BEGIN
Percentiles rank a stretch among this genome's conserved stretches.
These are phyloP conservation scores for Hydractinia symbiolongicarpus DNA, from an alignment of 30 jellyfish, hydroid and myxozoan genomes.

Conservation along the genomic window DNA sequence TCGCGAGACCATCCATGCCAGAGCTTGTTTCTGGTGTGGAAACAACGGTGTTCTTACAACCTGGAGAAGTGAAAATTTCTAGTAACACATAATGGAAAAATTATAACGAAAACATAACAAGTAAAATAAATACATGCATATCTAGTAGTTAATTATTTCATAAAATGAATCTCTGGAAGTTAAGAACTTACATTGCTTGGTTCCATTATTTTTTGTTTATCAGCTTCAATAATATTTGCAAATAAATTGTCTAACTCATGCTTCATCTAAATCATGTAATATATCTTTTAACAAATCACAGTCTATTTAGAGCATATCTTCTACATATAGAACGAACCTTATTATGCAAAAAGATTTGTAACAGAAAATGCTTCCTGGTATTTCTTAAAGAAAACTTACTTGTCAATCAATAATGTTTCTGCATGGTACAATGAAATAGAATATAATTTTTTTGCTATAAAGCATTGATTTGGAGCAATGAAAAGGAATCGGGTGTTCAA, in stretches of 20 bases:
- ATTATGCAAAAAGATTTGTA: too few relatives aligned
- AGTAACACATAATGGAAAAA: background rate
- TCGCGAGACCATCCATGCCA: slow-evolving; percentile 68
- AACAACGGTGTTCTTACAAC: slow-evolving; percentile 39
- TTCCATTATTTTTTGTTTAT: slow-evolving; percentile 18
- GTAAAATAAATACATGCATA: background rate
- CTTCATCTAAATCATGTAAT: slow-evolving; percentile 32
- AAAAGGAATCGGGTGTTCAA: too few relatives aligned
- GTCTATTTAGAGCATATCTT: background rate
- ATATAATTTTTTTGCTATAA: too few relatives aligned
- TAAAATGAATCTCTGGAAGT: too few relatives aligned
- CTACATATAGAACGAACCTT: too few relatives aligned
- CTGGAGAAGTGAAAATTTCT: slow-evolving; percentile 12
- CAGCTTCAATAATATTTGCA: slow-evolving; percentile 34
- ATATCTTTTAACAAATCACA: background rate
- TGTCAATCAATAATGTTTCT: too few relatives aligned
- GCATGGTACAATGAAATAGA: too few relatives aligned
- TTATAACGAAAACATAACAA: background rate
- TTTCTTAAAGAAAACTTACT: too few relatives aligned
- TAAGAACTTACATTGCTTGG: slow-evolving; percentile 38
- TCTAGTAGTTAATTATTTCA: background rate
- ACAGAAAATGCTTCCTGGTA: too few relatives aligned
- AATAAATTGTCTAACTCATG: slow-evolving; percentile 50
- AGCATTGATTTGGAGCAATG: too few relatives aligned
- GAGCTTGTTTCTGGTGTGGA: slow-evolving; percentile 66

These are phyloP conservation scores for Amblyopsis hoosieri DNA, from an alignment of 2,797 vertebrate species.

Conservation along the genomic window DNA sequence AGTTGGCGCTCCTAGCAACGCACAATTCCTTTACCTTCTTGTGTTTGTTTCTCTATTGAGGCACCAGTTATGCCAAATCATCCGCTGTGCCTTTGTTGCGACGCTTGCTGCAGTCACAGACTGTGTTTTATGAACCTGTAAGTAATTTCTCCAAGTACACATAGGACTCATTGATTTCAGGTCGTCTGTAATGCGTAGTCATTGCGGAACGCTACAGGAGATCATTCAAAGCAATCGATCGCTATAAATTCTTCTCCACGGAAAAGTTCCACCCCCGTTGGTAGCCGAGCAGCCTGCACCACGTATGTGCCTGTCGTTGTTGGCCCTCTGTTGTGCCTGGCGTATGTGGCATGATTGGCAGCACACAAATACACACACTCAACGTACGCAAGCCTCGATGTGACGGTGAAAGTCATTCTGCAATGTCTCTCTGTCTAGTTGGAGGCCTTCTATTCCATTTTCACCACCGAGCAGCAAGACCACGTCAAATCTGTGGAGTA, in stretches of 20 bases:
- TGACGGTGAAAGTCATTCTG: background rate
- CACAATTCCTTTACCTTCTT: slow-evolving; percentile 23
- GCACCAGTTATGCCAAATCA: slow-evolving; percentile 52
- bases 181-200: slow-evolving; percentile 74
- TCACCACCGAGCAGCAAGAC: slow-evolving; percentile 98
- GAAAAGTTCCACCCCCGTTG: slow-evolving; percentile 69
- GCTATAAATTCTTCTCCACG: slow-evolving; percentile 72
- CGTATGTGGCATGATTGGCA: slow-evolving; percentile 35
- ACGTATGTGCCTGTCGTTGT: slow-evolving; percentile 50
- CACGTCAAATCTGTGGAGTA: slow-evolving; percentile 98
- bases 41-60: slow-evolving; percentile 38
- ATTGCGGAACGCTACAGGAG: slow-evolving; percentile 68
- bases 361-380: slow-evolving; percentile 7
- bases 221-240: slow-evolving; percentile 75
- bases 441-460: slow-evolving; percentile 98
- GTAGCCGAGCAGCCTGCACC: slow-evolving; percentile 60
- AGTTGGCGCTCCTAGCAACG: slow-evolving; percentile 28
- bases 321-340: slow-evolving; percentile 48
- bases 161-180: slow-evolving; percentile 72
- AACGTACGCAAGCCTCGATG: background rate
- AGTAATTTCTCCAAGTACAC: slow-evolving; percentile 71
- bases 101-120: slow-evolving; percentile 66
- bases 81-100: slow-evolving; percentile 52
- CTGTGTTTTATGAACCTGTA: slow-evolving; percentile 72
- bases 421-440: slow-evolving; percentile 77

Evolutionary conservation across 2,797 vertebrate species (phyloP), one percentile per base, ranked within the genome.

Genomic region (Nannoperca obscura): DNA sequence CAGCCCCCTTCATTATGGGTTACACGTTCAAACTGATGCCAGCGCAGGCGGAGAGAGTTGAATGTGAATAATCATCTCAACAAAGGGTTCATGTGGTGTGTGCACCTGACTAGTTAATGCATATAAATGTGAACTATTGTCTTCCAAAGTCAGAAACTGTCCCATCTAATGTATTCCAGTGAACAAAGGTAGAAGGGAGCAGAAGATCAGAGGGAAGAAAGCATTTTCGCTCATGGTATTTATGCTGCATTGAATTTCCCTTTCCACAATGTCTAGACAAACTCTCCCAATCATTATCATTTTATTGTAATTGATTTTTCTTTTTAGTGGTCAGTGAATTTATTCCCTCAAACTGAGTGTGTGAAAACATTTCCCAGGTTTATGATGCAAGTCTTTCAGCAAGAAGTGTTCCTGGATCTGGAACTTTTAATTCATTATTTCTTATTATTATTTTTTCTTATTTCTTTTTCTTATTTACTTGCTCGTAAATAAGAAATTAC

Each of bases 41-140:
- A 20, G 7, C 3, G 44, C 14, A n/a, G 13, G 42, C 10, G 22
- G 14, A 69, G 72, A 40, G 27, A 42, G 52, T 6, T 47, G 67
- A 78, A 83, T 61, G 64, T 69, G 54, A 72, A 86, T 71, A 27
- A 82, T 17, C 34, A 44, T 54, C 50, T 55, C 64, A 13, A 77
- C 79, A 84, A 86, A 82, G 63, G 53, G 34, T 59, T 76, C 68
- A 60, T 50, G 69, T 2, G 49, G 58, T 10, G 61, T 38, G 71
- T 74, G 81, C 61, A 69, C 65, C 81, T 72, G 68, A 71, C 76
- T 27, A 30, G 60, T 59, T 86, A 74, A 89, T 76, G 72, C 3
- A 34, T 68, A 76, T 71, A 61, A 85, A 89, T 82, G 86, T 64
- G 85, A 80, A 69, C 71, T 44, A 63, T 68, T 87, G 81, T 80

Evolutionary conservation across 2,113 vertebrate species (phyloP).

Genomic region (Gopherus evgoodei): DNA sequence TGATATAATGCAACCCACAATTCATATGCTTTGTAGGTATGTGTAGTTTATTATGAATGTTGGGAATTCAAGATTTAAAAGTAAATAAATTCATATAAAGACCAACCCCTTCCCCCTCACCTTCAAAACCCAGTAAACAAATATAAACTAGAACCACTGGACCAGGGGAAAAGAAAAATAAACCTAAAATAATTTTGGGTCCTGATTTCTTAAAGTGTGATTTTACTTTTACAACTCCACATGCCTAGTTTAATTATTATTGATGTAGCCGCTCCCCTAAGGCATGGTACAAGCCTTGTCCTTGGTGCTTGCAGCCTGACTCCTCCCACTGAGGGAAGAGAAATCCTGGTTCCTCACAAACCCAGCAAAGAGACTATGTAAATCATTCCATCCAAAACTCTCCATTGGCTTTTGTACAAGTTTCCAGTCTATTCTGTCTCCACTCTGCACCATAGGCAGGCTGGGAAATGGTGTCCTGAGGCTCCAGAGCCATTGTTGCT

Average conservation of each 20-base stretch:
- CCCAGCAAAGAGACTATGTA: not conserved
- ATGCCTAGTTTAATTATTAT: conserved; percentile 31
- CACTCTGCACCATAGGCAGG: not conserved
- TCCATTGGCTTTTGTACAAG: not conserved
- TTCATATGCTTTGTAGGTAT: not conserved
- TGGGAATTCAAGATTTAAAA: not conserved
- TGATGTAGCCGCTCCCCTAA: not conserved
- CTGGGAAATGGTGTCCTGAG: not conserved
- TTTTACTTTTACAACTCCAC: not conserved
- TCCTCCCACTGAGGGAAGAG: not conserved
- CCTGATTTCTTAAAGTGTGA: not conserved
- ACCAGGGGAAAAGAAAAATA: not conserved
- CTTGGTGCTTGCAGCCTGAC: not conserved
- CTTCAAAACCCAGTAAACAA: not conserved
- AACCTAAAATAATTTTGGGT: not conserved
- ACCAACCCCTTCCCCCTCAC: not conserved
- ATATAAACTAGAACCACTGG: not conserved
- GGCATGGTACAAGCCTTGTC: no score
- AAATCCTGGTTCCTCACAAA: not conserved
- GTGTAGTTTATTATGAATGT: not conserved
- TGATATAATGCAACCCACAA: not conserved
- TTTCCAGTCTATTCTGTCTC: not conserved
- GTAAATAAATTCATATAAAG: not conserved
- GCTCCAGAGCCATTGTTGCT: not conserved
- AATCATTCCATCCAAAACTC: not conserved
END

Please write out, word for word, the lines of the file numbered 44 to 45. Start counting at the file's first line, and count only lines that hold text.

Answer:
- bases 221-240: slow-evolving; percentile 75
- bases 441-460: slow-evolving; percentile 98